NORWAlK, Conn. —Pharmaceuticals are expected to become a global market worth more than $1 trillion within four years, according to a recent prediction by market research firm IMS Health.
The company expected the size of the global market to grow at a rate of between 5% and 8% a year during that period, in addition to this year’s projected rate of 4% to 6%, hitting $1.1 trillion by 2014, according to a new report titled “IMS Market Prognosis.”
“Patient demand for pharmaceuticals will remain robust, despite the ongoing effects of the economic downturn being felt in many parts of the world,” IMS SVP healthcare insight Murray Aitken said. “In developed markets, with publicly funded healthcare plans, pressure by payers to curb drug spending growth will only intensify, but that will be more than offset by the ongoing, rapid expansion of demand in the pharmerging markets.”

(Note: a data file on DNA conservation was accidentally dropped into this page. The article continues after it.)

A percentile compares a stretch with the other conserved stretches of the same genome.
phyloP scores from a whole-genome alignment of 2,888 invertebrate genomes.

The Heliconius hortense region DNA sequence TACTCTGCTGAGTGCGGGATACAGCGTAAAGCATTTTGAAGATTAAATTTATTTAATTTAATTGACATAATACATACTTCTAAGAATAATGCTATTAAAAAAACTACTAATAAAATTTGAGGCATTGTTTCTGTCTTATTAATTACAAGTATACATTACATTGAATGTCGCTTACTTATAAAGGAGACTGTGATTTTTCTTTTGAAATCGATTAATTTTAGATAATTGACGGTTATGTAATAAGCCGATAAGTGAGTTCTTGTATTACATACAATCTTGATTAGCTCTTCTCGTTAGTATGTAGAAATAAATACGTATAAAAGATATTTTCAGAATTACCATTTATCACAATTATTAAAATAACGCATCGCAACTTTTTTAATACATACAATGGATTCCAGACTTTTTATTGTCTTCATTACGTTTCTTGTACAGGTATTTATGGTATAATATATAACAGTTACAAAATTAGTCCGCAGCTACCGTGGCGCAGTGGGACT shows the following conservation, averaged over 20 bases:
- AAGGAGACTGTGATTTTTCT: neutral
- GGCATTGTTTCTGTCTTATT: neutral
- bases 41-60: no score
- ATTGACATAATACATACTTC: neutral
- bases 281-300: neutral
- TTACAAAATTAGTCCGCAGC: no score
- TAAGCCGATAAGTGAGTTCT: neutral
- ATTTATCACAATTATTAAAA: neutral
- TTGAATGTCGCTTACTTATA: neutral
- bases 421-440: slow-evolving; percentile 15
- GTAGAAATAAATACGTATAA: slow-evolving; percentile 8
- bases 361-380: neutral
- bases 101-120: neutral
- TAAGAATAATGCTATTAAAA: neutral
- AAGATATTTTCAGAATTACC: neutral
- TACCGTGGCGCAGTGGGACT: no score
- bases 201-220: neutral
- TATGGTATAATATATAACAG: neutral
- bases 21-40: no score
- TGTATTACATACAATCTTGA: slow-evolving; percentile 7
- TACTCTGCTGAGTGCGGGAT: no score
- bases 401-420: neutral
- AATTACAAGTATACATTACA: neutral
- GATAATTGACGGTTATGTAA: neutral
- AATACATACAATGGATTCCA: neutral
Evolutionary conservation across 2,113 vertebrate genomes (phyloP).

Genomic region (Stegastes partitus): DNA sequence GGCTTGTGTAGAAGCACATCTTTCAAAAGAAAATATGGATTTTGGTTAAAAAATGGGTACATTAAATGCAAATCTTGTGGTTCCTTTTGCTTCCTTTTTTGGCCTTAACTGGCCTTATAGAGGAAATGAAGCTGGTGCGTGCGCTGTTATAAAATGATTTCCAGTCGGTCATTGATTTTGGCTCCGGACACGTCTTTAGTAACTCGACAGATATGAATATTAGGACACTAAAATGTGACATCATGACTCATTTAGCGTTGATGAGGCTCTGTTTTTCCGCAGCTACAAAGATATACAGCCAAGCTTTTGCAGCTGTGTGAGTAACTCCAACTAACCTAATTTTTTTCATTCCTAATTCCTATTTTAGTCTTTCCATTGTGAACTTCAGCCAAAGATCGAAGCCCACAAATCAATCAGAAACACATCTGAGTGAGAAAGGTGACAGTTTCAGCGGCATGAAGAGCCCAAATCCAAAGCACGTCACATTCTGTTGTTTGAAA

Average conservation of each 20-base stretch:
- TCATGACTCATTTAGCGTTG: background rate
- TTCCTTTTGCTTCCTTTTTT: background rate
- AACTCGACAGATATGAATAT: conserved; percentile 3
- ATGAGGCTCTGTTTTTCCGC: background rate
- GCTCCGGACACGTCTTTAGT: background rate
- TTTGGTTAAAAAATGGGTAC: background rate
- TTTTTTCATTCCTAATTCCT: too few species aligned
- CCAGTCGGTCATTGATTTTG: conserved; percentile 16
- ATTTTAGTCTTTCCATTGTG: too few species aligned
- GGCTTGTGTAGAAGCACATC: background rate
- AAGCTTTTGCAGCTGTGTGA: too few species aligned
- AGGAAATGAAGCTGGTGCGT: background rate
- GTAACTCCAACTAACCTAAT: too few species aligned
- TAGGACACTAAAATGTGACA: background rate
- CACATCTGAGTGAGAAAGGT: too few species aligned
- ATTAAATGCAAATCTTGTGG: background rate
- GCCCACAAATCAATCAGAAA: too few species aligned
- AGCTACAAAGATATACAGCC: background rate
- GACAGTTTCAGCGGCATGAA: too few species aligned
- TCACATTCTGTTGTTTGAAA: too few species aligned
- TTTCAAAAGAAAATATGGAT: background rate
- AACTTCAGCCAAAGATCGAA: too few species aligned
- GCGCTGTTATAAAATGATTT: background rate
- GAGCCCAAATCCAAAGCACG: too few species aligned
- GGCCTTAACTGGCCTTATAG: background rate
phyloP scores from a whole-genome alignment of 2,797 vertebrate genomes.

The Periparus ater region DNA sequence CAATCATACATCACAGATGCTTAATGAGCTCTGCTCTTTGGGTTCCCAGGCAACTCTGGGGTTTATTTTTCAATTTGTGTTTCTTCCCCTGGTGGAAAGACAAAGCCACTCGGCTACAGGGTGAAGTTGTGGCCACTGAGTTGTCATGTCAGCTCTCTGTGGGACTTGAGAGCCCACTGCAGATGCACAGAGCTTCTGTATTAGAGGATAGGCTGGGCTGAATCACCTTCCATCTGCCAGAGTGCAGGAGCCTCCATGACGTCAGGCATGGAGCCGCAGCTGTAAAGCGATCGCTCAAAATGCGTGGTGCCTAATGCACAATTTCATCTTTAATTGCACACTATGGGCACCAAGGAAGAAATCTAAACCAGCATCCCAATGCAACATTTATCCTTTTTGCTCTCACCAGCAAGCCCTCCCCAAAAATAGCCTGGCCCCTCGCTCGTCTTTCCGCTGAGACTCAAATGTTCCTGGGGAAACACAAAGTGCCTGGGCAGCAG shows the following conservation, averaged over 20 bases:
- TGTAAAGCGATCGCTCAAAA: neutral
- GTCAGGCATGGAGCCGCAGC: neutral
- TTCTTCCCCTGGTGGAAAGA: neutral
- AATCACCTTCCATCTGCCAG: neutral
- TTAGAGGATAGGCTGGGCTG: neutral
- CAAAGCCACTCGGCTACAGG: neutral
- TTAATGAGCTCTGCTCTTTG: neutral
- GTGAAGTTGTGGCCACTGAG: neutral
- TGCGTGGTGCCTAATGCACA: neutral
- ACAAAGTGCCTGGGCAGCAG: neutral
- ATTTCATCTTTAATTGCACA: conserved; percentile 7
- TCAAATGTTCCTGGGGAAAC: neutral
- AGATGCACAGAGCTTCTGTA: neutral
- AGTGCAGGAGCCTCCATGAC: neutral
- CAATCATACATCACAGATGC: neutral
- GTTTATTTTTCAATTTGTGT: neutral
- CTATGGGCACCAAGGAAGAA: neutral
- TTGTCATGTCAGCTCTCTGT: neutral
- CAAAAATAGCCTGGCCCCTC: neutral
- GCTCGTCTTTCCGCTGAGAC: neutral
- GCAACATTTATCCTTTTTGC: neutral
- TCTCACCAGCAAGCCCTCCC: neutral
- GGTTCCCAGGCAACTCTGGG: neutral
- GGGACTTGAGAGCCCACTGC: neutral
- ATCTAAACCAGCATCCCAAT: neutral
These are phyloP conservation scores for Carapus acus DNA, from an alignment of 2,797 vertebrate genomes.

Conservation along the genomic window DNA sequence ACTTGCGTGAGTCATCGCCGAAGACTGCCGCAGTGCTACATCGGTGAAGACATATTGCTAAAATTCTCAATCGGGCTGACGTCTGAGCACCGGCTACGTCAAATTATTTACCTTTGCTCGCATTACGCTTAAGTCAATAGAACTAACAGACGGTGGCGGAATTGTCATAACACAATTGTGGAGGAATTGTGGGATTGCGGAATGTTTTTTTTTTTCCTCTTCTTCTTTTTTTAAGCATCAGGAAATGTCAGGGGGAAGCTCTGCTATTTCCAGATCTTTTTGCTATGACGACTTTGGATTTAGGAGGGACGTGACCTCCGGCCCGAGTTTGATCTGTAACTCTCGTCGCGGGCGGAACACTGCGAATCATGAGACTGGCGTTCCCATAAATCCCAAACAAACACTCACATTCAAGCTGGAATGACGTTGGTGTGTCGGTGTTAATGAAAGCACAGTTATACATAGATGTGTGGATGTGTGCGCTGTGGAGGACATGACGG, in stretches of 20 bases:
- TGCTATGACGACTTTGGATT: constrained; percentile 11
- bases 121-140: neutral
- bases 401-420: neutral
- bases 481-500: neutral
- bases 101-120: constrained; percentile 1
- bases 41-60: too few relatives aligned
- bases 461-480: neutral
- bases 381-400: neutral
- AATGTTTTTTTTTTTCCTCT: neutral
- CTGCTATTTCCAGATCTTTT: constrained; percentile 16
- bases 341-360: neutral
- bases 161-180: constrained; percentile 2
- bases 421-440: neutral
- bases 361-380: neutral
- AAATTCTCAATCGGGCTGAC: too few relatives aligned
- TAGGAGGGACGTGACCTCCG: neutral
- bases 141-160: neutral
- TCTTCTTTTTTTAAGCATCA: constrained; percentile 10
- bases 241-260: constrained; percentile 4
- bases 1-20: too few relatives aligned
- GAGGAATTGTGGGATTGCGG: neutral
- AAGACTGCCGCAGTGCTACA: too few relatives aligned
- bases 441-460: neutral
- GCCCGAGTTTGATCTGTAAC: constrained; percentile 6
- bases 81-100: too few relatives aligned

“Pharmerging” is a special term that IMS uses for those developing countries that are quickly becoming major markets for drugs, and the firm expected them to grow at a rate of between 14% and 17% through 2014, compared with 3% to 6% in developed countries. China is expected to become the world’s third-largest market for drugs by next year.
Meanwhile, a big wave of patent expirations will shift major therapies to dominance by generics, IMS said, with expirations peaking in 2011 and 2012 in the United States; already, according to an IMS report from early April, generics represent 75% of all dispensed prescriptions in the United States, up from 57% in 2004. IMS also noted in the early April report a 5.1% growth in sales of drugs and insulin through retail and nonretail channels in the United States in 2009, with sales reaching $300.3 billion, compared with 1.8% growth in 2008.
Total global pharmaceutical market by region
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